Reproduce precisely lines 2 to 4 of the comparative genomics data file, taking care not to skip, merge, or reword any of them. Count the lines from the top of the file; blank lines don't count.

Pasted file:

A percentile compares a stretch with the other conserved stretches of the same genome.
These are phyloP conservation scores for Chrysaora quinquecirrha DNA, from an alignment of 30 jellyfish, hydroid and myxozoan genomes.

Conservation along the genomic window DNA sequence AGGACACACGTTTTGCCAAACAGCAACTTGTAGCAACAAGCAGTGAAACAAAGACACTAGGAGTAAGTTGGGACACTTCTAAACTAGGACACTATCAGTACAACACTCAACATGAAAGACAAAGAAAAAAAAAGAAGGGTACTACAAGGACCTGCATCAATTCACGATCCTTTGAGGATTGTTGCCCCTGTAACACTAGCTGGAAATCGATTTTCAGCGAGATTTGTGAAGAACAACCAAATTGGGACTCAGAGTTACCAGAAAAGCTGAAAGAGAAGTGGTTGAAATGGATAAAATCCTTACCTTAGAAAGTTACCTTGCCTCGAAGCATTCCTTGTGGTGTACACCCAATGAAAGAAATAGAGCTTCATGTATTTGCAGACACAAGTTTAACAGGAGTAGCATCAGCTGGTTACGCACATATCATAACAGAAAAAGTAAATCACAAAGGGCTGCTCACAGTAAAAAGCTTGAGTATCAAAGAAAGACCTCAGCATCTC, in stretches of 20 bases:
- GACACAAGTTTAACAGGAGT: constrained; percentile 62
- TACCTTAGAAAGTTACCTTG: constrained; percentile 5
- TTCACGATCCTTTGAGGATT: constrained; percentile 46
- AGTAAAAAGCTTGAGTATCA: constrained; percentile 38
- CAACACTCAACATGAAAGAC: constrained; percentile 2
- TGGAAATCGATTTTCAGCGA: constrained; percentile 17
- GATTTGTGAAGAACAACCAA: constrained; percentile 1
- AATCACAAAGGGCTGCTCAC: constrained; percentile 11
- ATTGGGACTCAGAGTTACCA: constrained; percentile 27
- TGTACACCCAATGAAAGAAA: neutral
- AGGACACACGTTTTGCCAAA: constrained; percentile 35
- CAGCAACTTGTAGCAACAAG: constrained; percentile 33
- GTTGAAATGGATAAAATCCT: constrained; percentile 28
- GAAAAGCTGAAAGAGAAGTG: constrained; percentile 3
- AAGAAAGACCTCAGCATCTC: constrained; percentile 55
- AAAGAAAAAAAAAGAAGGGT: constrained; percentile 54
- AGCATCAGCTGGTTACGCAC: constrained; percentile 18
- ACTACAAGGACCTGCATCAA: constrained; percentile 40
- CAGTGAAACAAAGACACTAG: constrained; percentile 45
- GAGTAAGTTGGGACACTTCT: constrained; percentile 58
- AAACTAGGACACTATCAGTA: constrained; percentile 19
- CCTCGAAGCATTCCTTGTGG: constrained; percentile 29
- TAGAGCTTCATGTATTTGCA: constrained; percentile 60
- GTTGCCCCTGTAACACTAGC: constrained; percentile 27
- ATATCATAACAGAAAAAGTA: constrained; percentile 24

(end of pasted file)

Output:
These are phyloP conservation scores for Chrysaora quinquecirrha DNA, from an alignment of 30 jellyfish, hydroid and myxozoan genomes.

Conservation along the genomic window DNA sequence AGGACACACGTTTTGCCAAACAGCAACTTGTAGCAACAAGCAGTGAAACAAAGACACTAGGAGTAAGTTGGGACACTTCTAAACTAGGACACTATCAGTACAACACTCAACATGAAAGACAAAGAAAAAAAAAGAAGGGTACTACAAGGACCTGCATCAATTCACGATCCTTTGAGGATTGTTGCCCCTGTAACACTAGCTGGAAATCGATTTTCAGCGAGATTTGTGAAGAACAACCAAATTGGGACTCAGAGTTACCAGAAAAGCTGAAAGAGAAGTGGTTGAAATGGATAAAATCCTTACCTTAGAAAGTTACCTTGCCTCGAAGCATTCCTTGTGGTGTACACCCAATGAAAGAAATAGAGCTTCATGTATTTGCAGACACAAGTTTAACAGGAGTAGCATCAGCTGGTTACGCACATATCATAACAGAAAAAGTAAATCACAAAGGGCTGCTCACAGTAAAAAGCTTGAGTATCAAAGAAAGACCTCAGCATCTC, in stretches of 20 bases:
- GACACAAGTTTAACAGGAGT: constrained; percentile 62